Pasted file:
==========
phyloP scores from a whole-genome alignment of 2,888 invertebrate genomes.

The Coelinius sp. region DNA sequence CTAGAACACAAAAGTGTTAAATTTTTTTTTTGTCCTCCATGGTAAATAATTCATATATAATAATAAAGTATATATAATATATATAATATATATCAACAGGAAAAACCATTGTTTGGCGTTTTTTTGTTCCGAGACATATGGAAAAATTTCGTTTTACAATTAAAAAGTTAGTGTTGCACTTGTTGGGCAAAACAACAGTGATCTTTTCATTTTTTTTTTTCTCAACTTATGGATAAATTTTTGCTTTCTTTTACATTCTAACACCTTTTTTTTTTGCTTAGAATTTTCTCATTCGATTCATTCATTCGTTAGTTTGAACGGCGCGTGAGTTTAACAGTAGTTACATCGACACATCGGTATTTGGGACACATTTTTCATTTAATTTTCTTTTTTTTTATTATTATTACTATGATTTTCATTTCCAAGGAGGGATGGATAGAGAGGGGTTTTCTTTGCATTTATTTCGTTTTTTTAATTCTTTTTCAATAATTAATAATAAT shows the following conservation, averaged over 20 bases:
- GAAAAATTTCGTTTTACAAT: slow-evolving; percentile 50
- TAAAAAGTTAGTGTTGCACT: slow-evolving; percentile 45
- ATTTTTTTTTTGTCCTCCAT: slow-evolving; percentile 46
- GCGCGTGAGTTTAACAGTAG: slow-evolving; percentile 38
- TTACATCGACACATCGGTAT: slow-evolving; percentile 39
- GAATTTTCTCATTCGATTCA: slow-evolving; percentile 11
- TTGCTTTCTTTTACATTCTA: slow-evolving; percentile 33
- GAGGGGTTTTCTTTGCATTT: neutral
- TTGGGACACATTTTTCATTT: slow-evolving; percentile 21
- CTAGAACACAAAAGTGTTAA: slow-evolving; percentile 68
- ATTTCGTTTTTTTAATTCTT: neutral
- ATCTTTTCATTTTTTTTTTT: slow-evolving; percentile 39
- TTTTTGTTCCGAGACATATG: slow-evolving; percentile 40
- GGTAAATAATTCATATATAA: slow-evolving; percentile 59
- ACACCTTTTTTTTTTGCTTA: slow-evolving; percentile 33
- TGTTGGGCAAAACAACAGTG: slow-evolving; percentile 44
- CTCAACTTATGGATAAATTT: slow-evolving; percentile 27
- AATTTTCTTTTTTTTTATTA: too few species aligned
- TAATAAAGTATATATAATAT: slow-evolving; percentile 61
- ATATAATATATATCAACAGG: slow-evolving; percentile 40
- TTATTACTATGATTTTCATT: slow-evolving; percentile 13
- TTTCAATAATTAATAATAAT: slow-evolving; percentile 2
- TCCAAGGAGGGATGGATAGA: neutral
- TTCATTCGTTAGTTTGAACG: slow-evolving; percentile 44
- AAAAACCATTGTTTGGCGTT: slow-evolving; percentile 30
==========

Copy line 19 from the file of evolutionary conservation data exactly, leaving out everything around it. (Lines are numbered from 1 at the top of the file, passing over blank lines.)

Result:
- CTCAACTTATGGATAAATTT: slow-evolving; percentile 27